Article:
TOKYO – In his previous job, Dr. Jonathan Finnoff ran the Mayo Clinic Sports Medicine Center in downtown Minneapolis and consulted for the Timberwolves and Lynx. He lived in the Linden Hills area, his neighborhood "Rockwellian."
"We loved it," he said.
He left Mayo in January 2020 for his dream job and daunting circumstances, becoming chief medical officer of the United States Olympic & Paralympic Committee on the cusp of a pandemic that would postpone the 2020 Games.
On Friday, after participating in a USOPC news conference, he stood backstage, waxed nostalgic about Minneapolis and explained how he tried to educate American athletes, even those believing conspiracy theories, about vaccinations.
"Vaccination status is actually a very contentious issue in the United States, which is unfortunate, because if we look at it from a medical and scientific aspect, these are very, very safe vaccines," he said.
"While they went through the process rapidly, they did not cut corners and [the shots] are extremely effective.
"So if we wanted the pandemic to end as we know it today, we could be a huge world player in that."
His tutorials began at home. He acknowledged that while the USOPC doesn't require athletes to be vaccinated, he has spent copious time trying to explain why shots should go into even well-toned arms.
"It's been a real challenge," he said. "I've tried to use evidence, logic and common sense to dispel misinformation, and then also reduce barriers. How do you sign up? We have health-care navigators that would help people, and do it for them. We would identify locations near them, wherever they are in the country.
"We did webinars, offered written information, did sessions one-on-one with athletes who had specific questions, but also with teams. So we tried to provide as much education and reduce any barriers that we could."
On Friday, hours before the Opening Ceremony, Olympic organizers announced their highest daily total of positive COVID cases: 19, including three athletes.
Some high-profile American athletes, including tennis star Coco Gauff and top golfer Bryson DeChambeau, had to withdraw from the Olympics after testing positive for COVID. They did not say whether they were vaccinated, but basketball player Katie Lou Samuelson said she was fully vaccinated when she tested positive before the games.
U.S. officials said that 83% of their athletes are vaccinated, a total is based on self-reporting.
Michael Andrew, a member of the USA swim team who was born in Edina, has refused to get vaccinated, using the word "freedoms" while explaining his decision. Among USA athletes, wrestler Kyle Snyder, gymnast Leeanne Wong and runner Cole Hocker said they did not get vaccinated.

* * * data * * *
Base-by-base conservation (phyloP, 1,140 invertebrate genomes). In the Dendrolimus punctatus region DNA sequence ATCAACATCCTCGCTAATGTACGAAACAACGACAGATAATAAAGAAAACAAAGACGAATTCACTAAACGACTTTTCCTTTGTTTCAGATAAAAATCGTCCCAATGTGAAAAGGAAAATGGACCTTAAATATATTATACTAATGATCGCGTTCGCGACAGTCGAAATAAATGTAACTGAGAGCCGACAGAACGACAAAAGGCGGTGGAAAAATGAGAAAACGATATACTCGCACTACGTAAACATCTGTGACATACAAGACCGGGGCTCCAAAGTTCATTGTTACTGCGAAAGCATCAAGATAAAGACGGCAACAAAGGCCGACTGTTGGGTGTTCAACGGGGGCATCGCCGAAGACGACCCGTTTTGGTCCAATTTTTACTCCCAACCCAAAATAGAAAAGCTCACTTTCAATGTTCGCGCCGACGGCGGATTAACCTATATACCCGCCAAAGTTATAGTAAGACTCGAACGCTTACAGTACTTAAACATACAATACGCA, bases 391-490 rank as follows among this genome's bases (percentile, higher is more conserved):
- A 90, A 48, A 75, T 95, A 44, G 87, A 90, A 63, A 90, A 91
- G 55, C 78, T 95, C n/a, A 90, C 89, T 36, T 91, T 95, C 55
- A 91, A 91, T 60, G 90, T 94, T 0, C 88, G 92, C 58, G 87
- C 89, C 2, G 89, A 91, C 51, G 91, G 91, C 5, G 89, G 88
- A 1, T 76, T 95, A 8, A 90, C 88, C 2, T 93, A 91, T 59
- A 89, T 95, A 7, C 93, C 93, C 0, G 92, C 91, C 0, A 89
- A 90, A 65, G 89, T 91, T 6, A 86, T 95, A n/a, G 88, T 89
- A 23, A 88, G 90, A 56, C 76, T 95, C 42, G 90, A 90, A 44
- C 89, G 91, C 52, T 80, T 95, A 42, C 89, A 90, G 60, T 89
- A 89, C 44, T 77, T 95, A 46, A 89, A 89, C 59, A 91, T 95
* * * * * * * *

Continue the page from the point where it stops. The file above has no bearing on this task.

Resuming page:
Maya DiRado, who won four medals in swimming in Rio in 2016, last week launched a Twitter thread expressing her disappointment in Andrew's stance, writing that he should be proud to receive American-made vaccines and asking, "Are we helping to stop the pandemic that is continuing to wrench loved ones from their families in both our home country and the country that's hosting us?"
Andrew has said in interviews that he didn't want potential side effects from vaccines hampering his training.
The International Olympic Committee encouraged and tried to facilitate vaccinations but did not require them for athletes.
The IOC told Forbes in an e-mail that more than 85% of Olympic competitors have been vaccinated.
In Japan, vaccination rates were close to zero just a few months ago.
Now, less than 20% of the population has received one shot, and less than 10% has received two shots. On Thursday, Japan had 1,979 cases, up about 600 from each of the previous two Thursdays.
Earlier last week, Toshiro Muto, head of the Tokyo 2020 organizing committee, said that canceling the Games remained a possibility, as COVID cases in Japan began to rise and a number of athletes either tested positive or were forced to quarantine because of contact tracing.
With national pride, athletes' dreams and billions of dollars at stake, why are the Olympics (and the USOC) allowing unvaccinated athletes to travel to Tokyo and participate? "It's a personal choice," Finnoff said.
The IOC's position has been that while it wants athletes to be vaccinated, it didn't want to impose any rules that could disproportionately hamper poorer countries, or countries that did not have equal access to vaccines.
For most American athletes, getting vaccinated is a choice, and Finnoff has encountered athletes who feel invulnerable or who believe anti-vaccination propaganda.
"I know God's in control," USA wrestler Snyder said in April. "I'm not worried about it."
Finnoff worries. He became a doctor because, as a student at the University of Colorado studying accounting, he was biking home after an exam and encountered a man who had shot himself. Finnoff hated feeling helpless.
Now he sees his work as trying to help those willing to help themselves.
"Some individuals say, 'My sport puts me at a higher risk for injury, catastrophic injury, than COVID does, where most likely I'm going to be either asymptomatic or have mild symptoms because I'm young and healthy,' " Finnoff said. "The difference between putting yourself at risk in a sport, and putting those around you at risk in a pandemic, is what I really try to emphasize.
"If you will not do this for you, because you don't think it will impact you, then think about your parents, your coaches, your teammates, friends and loved ones. The impact is far broader than just ourselves.''